Plant owners will have to notify all homeowners within 100 feet about the date of the hearing, Rogers said. It will also be advertised in the newspaper.
If the permit is not approved because of public outcry, then the plant operators could appeal the decision to the circuit court, based on procedural errors.
“All we want to do is to continue operation as we are now. Once the raw material is gone, it’s gone for good. We have been taking more material away every week since last spring,” Bledsoe said. “We had over 4,000 tons and now we’re down to 200 tons.”
Dust from plant ‘intolerable’
By Alexis McDaniel
Sunday, December 09, 2001
City, Clean Metal: Problem should be solved soon
Al Tornabene swiped his outdoor grill with a white “baby wipe” and examined the grime with dismay. He claimed his Morgantown Avenue home has been coated with the stuff for months, since Clean Metal set up a metal recycling facility behind his house.
He won’t let his grandchildren play on his back porch anymore. He’s donned a face mask to cut his lawn. One night, the dust swirled like fog in his headlights, he said.
“I like to see jobs in the area, but they can’t pollute the neighborhood,” Tornabene said.
Tornabene started complaining about the dust, which is generated as a stockpile of material outside of the plant is loaded and unloaded, to city officials and the plant manager last April.
They were cooperative, but it’s taking too long to get the stockpile removed to indoors, he said.
“I need help,” he said. “This is intolerable.”
Tornabene isn’t the only resident complaining about Clean Metal, said Fairmont City Planner Jay Rogers. A few others have asked the city to stop the dust, noise or tone down the lights.
The city cited Clean Metal this summer for violating the zoning code for stockpiling metal outside, something that’s only permitted by salvage yards, Rogers said.
Rogers said because Clean Metal has made progress, the city extended the original July deadline for compliance to this fall, he said. If the stockpile isn’t moved indoors soon, operators are going to have to get a special salvage yard business permit and meet with the zoning board at a public hearing.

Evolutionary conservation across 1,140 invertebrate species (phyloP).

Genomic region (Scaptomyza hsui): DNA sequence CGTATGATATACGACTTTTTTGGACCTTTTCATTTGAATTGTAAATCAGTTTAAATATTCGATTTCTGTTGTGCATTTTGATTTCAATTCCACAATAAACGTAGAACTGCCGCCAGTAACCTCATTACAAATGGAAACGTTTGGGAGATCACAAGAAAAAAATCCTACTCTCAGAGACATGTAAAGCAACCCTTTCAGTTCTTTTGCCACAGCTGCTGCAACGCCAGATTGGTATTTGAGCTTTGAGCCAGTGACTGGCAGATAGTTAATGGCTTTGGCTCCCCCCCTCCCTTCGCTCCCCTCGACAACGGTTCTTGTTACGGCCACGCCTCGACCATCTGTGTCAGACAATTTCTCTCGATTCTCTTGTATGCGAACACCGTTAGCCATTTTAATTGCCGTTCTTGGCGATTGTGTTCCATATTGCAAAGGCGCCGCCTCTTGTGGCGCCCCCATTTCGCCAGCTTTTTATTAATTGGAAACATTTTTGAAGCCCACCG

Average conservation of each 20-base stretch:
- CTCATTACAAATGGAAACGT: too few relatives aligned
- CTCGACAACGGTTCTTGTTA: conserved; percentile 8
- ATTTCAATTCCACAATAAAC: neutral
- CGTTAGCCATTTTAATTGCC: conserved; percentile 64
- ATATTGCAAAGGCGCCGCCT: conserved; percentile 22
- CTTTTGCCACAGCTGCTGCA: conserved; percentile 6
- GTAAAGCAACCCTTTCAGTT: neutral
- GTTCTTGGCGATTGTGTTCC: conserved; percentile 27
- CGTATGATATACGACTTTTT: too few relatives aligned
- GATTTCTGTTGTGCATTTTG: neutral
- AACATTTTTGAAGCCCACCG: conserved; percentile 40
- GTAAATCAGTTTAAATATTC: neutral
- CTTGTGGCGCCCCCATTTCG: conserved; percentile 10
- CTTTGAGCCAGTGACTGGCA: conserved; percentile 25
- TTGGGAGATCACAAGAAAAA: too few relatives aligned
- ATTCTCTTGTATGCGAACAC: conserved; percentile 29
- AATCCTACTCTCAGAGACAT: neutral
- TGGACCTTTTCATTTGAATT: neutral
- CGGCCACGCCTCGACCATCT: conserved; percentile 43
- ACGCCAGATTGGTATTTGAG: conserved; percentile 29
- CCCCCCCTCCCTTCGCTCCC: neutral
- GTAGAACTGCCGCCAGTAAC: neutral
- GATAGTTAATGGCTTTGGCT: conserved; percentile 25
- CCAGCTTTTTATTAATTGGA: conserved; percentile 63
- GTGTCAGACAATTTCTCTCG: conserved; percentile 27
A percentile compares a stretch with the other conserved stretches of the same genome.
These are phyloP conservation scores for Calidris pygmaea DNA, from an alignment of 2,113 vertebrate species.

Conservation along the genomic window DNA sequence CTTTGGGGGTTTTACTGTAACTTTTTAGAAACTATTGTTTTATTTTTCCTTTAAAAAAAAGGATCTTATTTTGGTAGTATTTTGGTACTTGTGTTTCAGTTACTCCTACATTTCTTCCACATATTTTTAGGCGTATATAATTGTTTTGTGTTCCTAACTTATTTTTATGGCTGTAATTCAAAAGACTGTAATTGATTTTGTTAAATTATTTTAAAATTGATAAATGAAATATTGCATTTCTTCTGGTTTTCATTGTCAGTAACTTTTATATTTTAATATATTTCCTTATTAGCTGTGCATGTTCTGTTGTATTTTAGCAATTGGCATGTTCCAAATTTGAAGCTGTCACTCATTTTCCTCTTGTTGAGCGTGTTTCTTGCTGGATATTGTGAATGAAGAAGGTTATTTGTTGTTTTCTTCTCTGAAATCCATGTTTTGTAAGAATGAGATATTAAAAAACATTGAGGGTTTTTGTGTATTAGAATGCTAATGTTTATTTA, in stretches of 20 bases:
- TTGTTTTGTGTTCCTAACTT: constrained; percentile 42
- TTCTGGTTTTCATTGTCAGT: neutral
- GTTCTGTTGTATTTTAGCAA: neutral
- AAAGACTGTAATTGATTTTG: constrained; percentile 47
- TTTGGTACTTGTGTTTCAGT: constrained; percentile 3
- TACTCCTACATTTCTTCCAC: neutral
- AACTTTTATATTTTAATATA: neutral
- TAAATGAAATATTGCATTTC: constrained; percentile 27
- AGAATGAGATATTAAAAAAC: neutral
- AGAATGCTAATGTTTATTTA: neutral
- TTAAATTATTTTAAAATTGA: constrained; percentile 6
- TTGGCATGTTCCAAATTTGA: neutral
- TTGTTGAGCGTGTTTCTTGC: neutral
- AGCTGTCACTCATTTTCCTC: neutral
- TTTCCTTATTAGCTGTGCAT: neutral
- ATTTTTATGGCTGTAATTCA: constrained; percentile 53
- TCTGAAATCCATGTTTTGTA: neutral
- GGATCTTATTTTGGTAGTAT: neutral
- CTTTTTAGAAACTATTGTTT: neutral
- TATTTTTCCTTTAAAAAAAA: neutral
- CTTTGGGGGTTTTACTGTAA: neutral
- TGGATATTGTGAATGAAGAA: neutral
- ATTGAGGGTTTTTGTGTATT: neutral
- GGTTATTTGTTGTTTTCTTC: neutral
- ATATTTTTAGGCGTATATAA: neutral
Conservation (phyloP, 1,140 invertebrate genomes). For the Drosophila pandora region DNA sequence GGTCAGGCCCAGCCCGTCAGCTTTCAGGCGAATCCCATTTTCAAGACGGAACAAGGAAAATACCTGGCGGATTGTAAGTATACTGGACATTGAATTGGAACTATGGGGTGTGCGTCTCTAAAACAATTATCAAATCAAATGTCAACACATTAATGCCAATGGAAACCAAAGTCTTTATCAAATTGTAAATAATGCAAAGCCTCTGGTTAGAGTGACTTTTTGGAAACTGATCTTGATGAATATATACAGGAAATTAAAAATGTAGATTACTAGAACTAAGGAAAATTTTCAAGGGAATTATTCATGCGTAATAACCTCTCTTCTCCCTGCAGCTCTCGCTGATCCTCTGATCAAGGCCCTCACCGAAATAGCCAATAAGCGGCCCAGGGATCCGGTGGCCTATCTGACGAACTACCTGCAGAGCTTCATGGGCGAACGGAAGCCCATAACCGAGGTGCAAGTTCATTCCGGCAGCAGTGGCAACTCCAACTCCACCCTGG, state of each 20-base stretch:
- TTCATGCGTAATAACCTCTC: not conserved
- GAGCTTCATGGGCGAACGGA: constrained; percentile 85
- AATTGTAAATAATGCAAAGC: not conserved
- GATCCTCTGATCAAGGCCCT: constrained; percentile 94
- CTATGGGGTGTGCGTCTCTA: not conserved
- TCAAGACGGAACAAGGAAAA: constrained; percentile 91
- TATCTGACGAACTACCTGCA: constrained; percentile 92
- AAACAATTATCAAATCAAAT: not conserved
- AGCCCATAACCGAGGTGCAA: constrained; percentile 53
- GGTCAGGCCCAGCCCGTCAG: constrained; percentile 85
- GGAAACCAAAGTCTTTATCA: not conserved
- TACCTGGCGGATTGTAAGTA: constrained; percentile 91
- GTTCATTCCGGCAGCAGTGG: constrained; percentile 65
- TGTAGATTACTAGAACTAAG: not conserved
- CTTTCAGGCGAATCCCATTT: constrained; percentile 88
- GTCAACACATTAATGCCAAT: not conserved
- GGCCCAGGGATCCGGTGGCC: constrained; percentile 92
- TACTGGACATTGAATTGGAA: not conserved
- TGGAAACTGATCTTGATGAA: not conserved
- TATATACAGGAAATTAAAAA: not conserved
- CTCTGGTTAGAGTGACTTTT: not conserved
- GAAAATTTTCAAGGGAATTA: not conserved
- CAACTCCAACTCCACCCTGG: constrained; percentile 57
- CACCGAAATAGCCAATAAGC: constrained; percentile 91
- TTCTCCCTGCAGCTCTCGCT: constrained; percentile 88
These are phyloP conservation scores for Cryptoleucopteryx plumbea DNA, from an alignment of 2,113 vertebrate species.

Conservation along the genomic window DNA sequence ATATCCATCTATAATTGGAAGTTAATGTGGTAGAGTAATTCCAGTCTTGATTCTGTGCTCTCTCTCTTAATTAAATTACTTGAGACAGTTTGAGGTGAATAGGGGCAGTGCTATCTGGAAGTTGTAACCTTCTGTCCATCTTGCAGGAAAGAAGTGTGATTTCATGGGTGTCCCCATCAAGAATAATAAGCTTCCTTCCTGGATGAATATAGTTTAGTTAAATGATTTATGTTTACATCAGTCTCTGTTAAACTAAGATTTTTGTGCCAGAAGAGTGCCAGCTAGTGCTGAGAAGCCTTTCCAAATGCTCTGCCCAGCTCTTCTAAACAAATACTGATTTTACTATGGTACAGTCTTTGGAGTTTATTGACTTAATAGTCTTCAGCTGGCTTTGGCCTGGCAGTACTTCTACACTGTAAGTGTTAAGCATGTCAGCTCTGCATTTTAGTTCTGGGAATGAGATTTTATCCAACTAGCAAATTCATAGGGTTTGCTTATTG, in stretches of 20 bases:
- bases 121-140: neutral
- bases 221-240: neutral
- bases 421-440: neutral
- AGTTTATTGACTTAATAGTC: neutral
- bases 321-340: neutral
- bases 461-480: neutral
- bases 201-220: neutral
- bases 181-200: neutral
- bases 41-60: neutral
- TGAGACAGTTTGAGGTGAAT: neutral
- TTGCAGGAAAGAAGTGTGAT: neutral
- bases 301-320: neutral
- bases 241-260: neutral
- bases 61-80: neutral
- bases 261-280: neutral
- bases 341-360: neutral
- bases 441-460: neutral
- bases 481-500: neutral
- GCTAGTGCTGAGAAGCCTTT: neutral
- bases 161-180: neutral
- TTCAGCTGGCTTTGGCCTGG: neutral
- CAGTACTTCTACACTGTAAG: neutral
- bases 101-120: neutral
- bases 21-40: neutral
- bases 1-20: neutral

That’s not something Clean Metal Manager Barry Bledsoe wants to do.
“We aren’t a salvage yard,” he said. “We should have that stockpile gone in just a few weeks.”
Bledsoe said unfortunate circumstances caused startup problems for the new business, which is owned by an Elkins businessman.
Clean Metal opened in September 2000. The plant’s employees take waste metal from Philadelphia, sort and size it. It’s sold to steel mills that melt it for new products. Clean Metal’s new processing equipment didn’t work quite right, Bledsoe said.
“We limped along for several months and we got material faster than it could be processed,” he said. That created a stockpile of material. There was no room inside, he said, so it was temporarily dumped in piles outdoors.
“All of our processing is supposed to be under roof,” but it isn’t yet, Bledsoe said.
The stockpile, as it’s being moved around, is generating the dust, agreed both Rogers and Bledsoe.
Bledsoe said he’s sympathetic to neighbors’ concerns and has offered to pressure wash a few houses next to the plant. Bledsoe has taken other measures to deal with dust, including the purchase of a street sweeper. It was also broken this fall and is back in service now, he said.
Government environmental agencies monitor water and residue for pollution, Bledsoe said. The Department of Environmental Protection has tested dust samples from two homes, including Tornabene’s, and compared them to Clean Metal materials.
The test showed little impact on one Speedway residence, but were inclusive for Tornabene’s Morgantown Avenue home. A second test is under way now for more accurate results, he said. “We think they probably do have some nuisance dust,” Bledsoe said.
Rogers said that other than the stockpile, all of Clean Metal’s operations are legal for its location.
Still, it’s difficult to balance the rights of residents and industrial plant operators who are neighbors in today’s society, Rogers said. Decades ago, people lived close to their jobs and it was a convenience.
Clean Metal is on a level (c) industrial zone, the least restrictive in the city, Rogers said. It’s been that way since the inception of the zoning code in 1959. It’s an area of big businesses, such as an aluminum plant, truck company and tire retailer, bumped up to houses.
“There’s no buffer zone. That’s the reason why we try to do everything that we can do to be good neighbors,” Bledsoe said. “We’re really trying to meet these goals. … Once (the stockpile) is gone, it will never come back.”
Last modified: 12 August 2003